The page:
The US refusal to pay its due share of the financing of UNESCO is (as reported several times on this blog) because of Palestinian membership in Unesco. Along with the rest of us, Nigel Cameron ('The US should pay its UNESCO dues', Guardian 27 October 2013) says "It's a horribly misguided approach" . He describes this as another foreign policy disaster for the US, one "hardly anyone has heard of".
Unesco, the United Nations Educational, Scientific and Cultural Organization, is about to give the United States a dishonorable discharge (the US could lose its vote at the Unesco general conference). Why? Because America has failed to pay its membership dues. The world's top power is effectively being booted out of the world's top soft power network at a time when soft power is key to global influence in the 21st century.Note also the resistance of the US antiquity dealers and collectors to anything related to UNESCO and the idea of us all working together to help protect the world heritage (or the bits of it they want to collect and trade in). But, argues Cameron, those who rejoice that the US is cutting funds and leaving the organization are burying their heads in the sand:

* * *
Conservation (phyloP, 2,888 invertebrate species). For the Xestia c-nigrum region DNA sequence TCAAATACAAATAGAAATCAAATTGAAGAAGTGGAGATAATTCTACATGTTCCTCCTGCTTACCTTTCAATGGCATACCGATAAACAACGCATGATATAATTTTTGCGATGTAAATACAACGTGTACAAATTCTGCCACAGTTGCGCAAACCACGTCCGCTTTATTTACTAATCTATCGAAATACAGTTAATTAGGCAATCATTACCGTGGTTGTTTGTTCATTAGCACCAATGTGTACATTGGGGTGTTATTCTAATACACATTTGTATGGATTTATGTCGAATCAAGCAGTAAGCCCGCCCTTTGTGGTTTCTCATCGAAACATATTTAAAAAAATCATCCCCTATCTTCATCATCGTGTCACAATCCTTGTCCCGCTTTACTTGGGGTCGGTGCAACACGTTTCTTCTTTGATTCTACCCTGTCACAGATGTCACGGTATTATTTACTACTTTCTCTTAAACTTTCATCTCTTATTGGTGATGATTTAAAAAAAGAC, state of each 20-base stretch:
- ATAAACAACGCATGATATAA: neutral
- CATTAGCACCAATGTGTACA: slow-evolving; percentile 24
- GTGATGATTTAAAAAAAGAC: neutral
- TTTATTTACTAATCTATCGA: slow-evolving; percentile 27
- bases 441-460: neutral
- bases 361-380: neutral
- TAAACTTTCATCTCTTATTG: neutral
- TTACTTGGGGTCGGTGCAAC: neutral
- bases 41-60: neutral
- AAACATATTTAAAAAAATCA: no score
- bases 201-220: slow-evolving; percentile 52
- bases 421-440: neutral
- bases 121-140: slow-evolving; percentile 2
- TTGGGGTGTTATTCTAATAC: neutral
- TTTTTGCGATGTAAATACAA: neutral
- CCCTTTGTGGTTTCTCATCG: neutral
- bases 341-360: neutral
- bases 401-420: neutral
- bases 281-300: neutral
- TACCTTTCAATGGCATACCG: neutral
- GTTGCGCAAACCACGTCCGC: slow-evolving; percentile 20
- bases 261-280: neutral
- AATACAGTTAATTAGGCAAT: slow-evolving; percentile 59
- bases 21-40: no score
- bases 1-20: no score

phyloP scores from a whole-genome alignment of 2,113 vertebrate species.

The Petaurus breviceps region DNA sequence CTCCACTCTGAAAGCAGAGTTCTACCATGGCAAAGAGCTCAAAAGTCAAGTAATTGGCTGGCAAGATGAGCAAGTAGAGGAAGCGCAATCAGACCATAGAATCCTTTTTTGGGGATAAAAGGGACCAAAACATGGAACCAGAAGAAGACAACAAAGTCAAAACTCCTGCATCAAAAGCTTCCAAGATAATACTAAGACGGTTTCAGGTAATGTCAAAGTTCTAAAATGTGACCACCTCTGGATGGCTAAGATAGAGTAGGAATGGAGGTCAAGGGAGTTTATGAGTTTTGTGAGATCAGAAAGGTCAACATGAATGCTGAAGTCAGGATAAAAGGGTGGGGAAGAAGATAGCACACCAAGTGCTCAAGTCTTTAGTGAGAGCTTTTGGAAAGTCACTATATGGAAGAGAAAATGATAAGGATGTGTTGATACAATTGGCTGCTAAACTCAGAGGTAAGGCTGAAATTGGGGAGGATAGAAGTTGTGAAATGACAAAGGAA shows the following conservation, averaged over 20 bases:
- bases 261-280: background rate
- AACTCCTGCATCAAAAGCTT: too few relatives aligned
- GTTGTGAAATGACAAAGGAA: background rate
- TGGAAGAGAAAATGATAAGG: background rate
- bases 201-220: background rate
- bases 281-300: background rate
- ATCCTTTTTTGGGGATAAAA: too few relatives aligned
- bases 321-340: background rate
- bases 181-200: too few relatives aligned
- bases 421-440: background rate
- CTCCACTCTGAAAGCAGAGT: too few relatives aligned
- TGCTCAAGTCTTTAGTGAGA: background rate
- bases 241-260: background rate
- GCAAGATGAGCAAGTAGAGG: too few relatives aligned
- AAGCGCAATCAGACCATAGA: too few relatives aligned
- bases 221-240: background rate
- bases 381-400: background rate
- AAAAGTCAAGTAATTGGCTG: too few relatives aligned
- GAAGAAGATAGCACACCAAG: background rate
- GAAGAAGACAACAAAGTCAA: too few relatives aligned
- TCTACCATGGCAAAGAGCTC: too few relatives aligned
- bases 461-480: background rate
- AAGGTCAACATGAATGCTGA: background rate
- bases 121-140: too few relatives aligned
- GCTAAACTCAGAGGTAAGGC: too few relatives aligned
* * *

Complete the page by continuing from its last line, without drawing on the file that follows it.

Notice how America's leaders are not making speeches, the press are not editorializing about this, and even the think tank community has given it a pass despite the fact that we are now well into the final act of the tragedy.
That's defence of course.
As the days tick past, it's worth pondering the lapidary words of American poet and diplomat Archibald MacLeish, a former Librarian of Congress and one of Unesco's founders, which have become the organization's motto – words that can give us goosebumps: "Since wars begin in the minds of men, it is in the minds of men that the defenses of peace must be constructed". Let's hope America can not only avoid the potential humiliation of being labeled a deadbeat, and even more importantly, that the US will renew its commitment to international cooperation in the defense of peace.